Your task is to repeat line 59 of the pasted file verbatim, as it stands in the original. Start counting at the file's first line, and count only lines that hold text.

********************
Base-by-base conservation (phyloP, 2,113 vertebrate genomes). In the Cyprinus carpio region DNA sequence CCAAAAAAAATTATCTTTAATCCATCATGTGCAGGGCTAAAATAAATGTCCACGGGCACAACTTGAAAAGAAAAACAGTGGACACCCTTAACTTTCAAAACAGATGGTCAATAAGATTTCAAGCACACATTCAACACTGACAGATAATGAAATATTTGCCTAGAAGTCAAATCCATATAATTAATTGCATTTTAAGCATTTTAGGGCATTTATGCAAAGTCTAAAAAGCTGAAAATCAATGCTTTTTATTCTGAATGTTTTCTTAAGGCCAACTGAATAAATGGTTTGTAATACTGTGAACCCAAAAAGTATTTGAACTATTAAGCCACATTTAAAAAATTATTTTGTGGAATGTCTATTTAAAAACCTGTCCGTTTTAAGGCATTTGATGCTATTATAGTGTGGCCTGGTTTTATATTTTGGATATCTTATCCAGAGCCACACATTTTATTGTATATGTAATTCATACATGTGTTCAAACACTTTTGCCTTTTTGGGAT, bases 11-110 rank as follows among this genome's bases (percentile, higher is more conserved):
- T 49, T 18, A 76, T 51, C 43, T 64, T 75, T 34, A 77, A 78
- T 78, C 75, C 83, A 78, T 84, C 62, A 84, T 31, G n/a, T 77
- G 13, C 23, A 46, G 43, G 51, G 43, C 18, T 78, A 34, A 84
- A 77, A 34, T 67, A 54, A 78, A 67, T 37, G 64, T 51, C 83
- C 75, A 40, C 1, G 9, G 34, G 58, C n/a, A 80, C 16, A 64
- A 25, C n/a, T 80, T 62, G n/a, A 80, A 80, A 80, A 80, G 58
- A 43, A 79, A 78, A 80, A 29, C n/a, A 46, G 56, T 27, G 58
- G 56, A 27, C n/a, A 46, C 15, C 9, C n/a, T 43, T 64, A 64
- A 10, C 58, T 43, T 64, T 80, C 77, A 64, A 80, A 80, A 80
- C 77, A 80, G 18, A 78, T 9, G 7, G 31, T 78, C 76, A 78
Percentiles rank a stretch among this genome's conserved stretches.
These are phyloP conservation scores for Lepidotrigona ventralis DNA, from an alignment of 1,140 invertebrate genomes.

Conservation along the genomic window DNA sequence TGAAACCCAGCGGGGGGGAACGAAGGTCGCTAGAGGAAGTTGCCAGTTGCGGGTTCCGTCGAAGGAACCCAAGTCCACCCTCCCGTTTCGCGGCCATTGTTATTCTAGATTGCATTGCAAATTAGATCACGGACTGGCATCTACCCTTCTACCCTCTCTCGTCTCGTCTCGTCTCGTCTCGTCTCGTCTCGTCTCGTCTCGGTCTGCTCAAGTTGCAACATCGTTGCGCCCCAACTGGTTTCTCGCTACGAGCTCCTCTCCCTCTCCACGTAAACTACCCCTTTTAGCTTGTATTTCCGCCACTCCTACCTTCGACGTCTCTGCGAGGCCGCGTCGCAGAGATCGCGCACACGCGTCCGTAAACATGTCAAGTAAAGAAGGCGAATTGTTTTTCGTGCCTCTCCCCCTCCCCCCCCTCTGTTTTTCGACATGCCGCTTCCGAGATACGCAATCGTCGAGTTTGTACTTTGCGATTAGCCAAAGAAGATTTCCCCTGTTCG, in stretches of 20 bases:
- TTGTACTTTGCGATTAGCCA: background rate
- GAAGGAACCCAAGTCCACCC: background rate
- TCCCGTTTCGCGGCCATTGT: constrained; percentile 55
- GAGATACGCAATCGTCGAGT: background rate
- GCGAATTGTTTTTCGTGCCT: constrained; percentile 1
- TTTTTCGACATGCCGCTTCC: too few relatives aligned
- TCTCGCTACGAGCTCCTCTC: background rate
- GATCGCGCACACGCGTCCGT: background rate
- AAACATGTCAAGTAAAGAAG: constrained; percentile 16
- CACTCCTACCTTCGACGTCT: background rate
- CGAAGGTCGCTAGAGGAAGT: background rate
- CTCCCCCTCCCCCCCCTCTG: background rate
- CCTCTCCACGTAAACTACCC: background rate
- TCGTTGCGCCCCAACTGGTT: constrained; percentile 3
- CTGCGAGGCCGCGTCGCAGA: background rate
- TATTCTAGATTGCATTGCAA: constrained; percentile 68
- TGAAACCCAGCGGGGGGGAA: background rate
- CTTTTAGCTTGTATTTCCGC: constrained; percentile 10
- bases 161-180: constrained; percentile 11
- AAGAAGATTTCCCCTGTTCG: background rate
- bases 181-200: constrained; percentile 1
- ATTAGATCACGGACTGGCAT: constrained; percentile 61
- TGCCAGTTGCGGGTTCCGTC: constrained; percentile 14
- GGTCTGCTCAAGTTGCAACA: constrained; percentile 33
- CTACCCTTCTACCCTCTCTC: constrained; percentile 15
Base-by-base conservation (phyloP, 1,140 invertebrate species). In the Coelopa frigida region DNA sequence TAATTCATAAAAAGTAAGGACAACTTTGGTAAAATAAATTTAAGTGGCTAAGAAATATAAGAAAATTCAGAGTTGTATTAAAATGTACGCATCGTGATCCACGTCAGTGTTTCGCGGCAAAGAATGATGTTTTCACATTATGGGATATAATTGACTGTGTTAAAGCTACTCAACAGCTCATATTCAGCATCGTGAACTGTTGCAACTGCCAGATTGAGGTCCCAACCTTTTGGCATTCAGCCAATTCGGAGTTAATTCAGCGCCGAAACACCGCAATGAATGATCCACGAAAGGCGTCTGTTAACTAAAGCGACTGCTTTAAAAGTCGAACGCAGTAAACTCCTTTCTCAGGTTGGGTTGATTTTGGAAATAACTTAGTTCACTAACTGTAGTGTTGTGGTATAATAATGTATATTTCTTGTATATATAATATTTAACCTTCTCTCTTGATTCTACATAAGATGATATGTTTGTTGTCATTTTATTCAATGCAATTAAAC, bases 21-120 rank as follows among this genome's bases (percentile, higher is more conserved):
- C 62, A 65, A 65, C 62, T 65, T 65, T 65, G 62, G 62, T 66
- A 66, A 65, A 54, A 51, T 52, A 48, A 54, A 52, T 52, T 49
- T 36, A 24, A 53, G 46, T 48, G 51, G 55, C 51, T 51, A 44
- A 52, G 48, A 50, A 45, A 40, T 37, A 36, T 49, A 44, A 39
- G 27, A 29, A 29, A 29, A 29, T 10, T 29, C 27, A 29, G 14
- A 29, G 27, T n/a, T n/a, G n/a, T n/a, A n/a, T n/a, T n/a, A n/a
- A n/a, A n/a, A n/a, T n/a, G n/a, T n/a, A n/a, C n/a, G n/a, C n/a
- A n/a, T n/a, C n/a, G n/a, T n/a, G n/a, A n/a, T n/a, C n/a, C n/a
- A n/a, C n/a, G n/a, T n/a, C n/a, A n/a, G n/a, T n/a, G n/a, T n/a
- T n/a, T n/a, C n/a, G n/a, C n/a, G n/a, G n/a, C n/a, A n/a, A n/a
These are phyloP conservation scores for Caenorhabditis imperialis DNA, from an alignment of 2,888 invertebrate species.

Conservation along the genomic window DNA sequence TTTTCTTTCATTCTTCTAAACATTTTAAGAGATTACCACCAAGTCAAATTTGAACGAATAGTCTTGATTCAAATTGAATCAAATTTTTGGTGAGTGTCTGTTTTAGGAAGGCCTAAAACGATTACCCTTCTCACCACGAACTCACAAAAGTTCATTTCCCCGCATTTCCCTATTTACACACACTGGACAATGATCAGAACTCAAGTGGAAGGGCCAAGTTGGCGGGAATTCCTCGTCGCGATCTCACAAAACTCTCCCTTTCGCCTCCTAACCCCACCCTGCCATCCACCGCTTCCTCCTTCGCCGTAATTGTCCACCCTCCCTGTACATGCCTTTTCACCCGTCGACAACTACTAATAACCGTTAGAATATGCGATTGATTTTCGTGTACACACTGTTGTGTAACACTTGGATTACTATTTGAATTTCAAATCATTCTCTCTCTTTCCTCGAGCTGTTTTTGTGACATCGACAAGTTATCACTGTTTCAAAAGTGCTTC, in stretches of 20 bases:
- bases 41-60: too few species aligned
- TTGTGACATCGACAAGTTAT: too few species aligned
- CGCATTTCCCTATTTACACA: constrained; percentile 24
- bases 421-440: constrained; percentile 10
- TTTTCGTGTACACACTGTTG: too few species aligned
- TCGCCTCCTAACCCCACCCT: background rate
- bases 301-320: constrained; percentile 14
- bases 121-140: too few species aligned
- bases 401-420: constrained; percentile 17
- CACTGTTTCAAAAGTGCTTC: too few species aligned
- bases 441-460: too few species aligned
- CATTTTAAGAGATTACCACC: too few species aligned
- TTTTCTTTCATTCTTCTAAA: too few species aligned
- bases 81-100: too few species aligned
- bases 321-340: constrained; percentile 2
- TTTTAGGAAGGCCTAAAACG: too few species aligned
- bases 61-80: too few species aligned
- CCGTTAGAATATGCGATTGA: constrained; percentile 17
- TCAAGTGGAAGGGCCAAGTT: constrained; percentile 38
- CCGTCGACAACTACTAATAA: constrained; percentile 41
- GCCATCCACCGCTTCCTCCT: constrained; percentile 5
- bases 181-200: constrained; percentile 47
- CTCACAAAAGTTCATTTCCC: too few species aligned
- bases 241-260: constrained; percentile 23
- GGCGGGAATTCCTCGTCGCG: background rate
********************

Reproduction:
- bases 301-320: constrained; percentile 14